- Pope Francis has spoken out against people protesting the blockade of the coronavirus in the New York Times on Thursday.
- “Looking at the common good is much more than the sum of what is good for people,” he wrote.
- The opinion came after the Supreme Court ruled not to impose restrictions on religious gatherings in New York, which Governor Andrew Cuomo introduced to help curb the transmission of the virus.
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Pope Francis insulted people who protested against the restrictions on the coronavirus in the name of “personal freedom”
“Looking at the common good is much more than the sum of what is good for people,” he wrote. “This means having an attitude towards all citizens and striving to respond effectively to the needs of the least fortunate.”
At the start of the spring pandemic, governments around the world imposed versions of home warrants to help curb the transmission of COVID-19. In several countries, including the United States, such restrictions have been met with protests by conservative groups.
“As if the measures that governments must impose for the good of their people are some kind of political encroachment on autonomy or personal freedom!” Francis writes about the protests against the blockade.
“For some, it is too easy to take an idea – in this case, personal freedom – and turn it into an ideology, creating a prism through which they judge everything,” he added.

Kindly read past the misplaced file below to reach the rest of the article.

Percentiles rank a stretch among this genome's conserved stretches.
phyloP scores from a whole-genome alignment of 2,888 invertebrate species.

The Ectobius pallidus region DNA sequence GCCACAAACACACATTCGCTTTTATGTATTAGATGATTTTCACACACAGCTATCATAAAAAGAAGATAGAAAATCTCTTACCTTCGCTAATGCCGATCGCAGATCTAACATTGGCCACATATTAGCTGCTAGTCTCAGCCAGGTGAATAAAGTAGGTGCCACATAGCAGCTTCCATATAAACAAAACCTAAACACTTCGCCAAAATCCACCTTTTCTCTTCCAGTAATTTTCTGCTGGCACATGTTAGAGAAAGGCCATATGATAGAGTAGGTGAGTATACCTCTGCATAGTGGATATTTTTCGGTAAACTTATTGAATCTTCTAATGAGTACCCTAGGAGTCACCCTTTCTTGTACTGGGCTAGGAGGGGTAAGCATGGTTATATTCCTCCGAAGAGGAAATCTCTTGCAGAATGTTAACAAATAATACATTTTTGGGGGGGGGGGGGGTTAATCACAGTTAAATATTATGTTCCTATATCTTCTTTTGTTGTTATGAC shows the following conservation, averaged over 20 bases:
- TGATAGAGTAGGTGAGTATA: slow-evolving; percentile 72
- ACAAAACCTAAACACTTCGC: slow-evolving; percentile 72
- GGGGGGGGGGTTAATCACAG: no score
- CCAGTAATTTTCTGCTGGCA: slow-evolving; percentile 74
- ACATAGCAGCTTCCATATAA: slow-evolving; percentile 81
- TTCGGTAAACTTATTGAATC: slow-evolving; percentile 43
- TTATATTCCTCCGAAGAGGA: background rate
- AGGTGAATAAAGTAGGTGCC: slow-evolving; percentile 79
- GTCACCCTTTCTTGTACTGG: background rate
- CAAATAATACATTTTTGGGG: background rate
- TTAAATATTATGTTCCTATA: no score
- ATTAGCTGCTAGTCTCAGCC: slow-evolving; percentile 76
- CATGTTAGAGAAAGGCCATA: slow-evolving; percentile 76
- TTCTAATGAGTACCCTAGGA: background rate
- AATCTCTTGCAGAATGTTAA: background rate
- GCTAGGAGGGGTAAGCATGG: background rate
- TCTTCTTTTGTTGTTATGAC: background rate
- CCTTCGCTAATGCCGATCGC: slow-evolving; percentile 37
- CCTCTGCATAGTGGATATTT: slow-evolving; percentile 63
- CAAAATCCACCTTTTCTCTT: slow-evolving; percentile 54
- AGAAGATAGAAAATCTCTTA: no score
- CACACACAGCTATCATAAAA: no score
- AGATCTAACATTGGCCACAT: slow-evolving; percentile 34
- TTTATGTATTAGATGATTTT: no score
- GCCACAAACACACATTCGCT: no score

Although Francis did not mention any country or leaders by name, he called on governments that “withdrew the painful evidence of growing mortality with inevitable, severe consequences.”
The United States is leading the world in confirmed cases of coronavirus with nearly 13 million infections as of Friday. President Donald Trump has been criticized for downplaying the virus since the outbreak and for continuing to avoid its severity as doctors and scientists predict an increase in deaths over the winter.
In his opinion, Francis described the public health crisis as a time that “reveals what is in our hearts” and an opportunity to “rethink our priorities.”
“If we want to get out of this crisis less selfishly than when we do, we must allow ourselves to be touched by the pain of others,” he wrote.
The article coincided a day after the US Supreme Court decided not to impose restrictions on religious gatherings in New York. The decision blocked the employment restrictions of Governor Andrew Cuomo for 10 and 25 people, which he introduced to prevent further spread of the virus. Cuomo later called the decision “irrelevant.”